She and I, the Movie

We’ve never met, but I know her name – and apparently, she knows mine. We are college graduates, mothers, managers; we are Molly Ringwald fans; and – as the universe possesses a gleeful, damnable sense of humor – we land in the same work project, twelve time zones apart. (#seamlessteams, per corporate Twitter). Her name flickers into my inbox, and my stomach lurches:

Does she know?

I reason with myself: Technically, nothing happened. 

(The half-sincere defense of the minor antagonist in an ‘80s movie.) 

I respond, point for point, to her message, leaving nothing to ask or answer. Best regards.

I’ve been running feral through Zoom/Teams/Skype-land for months, gloriously camera-extinguished and anonymous, but in those 83 blank seconds before the group call really starts, her voice rings out:

“Hello. Laura.”

How to normal? Lips, air, human sounds? “Uh… hi, Lisette.  It must be getting late there.”  All those seminars on managing workplace conflict, now paying dividends. I endeavor to prevent my breakfast from making a discourteous reappearance.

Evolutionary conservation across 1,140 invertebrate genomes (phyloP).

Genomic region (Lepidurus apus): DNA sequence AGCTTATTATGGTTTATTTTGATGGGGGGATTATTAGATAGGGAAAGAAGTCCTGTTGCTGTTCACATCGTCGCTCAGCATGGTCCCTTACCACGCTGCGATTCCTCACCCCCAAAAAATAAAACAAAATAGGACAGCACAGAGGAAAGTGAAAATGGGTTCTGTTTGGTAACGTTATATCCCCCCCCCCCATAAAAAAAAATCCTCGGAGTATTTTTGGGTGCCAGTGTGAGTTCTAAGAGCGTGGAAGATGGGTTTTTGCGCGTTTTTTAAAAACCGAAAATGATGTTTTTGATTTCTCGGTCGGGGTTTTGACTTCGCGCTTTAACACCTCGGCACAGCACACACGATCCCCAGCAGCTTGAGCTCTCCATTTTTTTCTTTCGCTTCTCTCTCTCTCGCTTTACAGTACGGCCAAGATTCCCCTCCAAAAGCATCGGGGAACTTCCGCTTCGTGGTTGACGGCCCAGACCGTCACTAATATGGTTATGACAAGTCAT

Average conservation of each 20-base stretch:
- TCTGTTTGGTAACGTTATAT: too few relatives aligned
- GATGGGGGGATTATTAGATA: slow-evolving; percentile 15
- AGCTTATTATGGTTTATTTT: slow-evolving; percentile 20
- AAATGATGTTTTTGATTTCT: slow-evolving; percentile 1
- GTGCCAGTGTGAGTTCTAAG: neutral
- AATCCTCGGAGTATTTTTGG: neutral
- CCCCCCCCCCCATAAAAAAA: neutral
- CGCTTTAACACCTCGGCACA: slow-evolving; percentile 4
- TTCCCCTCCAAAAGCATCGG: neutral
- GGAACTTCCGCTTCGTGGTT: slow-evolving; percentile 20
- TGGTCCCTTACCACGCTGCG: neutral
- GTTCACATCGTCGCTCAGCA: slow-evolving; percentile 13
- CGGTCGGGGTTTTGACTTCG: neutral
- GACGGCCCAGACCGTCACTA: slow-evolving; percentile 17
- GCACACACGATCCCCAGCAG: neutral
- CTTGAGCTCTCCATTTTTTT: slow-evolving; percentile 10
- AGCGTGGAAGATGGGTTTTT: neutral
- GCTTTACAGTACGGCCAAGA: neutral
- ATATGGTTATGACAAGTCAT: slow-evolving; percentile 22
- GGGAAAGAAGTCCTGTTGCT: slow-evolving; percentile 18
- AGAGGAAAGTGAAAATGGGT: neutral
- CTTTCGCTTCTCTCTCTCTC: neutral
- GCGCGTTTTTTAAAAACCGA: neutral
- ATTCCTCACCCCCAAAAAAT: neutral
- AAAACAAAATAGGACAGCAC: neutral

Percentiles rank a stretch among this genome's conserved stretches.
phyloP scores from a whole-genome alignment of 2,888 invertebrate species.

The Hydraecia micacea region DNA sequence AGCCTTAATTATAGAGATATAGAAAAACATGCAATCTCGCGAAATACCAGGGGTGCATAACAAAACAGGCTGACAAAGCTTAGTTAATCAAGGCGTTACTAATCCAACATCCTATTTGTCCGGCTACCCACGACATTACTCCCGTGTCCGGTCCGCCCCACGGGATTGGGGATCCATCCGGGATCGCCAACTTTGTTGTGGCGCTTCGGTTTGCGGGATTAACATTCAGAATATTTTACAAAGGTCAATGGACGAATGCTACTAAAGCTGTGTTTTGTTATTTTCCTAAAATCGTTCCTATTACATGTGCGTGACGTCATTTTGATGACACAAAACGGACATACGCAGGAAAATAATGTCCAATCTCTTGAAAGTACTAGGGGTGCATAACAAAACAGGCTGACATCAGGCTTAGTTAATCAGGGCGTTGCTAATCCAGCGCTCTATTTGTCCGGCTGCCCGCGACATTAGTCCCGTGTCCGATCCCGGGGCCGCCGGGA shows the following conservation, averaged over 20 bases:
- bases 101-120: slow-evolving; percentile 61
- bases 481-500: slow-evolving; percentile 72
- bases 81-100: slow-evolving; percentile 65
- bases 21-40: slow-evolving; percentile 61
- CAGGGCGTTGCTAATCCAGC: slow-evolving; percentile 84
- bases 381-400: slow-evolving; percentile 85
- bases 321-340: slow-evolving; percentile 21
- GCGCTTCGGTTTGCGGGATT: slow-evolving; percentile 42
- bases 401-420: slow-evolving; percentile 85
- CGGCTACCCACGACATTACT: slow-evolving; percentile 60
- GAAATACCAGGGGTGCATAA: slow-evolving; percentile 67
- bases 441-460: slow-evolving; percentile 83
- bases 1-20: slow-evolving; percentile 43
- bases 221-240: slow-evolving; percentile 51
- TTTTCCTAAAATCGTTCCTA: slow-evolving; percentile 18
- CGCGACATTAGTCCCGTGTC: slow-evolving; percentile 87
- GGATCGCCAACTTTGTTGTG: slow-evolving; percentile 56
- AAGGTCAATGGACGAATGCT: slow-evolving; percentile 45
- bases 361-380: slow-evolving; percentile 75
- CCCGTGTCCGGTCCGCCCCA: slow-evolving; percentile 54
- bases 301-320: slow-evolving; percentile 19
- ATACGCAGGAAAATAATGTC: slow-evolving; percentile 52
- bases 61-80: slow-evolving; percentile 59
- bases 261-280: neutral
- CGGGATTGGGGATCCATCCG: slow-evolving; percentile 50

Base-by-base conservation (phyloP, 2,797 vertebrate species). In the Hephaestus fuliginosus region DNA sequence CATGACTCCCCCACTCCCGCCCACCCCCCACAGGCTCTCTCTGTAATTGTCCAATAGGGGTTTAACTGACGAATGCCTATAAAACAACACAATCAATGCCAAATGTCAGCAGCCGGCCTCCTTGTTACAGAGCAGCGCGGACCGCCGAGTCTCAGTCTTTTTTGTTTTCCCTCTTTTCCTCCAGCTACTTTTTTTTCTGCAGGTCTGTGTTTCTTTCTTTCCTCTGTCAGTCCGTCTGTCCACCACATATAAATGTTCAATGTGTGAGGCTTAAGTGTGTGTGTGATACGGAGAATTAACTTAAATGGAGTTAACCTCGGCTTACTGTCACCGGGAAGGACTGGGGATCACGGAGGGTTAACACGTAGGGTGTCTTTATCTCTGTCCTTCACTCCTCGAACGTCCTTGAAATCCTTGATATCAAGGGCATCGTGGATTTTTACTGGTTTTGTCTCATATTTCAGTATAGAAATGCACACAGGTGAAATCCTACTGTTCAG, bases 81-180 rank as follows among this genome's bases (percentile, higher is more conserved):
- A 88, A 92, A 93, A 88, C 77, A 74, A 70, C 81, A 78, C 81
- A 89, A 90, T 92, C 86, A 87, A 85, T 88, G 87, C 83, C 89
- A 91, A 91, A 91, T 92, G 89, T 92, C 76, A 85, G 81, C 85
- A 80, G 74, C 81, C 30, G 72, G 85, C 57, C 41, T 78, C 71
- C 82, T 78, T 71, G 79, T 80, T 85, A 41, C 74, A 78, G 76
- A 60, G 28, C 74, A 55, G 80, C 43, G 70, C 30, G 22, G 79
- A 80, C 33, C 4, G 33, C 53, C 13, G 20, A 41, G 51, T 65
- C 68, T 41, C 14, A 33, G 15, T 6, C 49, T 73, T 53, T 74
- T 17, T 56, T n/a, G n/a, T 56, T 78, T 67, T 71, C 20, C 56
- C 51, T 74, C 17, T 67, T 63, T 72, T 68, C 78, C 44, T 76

Were we inhabiting that 80s movie, Lisette would break the fourth wall; she’d offer the camera an electric-blue, steely gaze, then call me out in front of the team. Using the word sleazy.

“Thank you for your email. I should get back to you.”

“No worries. I know you’re busy.”

She must know.

She’s got her camera off too; I can’t see her.

And I can’t see him. Though he must be there, scrolling through his phone – enjoying a nightcap – depressing the electric piano keys. But – having settled for an indifferent instrument – nevertheless trying to wring something real from –

No. No. My imagination, only.

Not invented: soft-focus hours in his office. Him at his computer, me perched on his desk, a sleeve’s-breadth away.  Composing strategy opuses, pheromone-drunk. 

Confidences that belonged, by right and law, to his wife. 

Two years ago. Three? 

They got the plum assignments abroad. I stayed –

I can hear her breathing.

She says, “I’m afraid the whole family is distracted lately. We’re coming back to the States soon.”

Before tact – before consciousness – I blurt out, “Maybe we can all get together!” His face rises before my mind’s eye…

In that same movie, I’d remain oblivious to the downbeat chords of Roxette’s “It Must Have Been Love” playing over the scene. 

“I couldn’t stay away,” she says. But there’s a little half-laugh between the words. 

I couldn’t. 

Stay away.

Linda McMullen

Linda McMullen is a wife, mother, diplomat, and homesick Wisconsinite. Her short stories and the occasional poem have appeared in over ninety literary magazines. She received Pushcart and Best of the Net nominations in 2020. She may be found on Twitter: @LindaCMcMullen.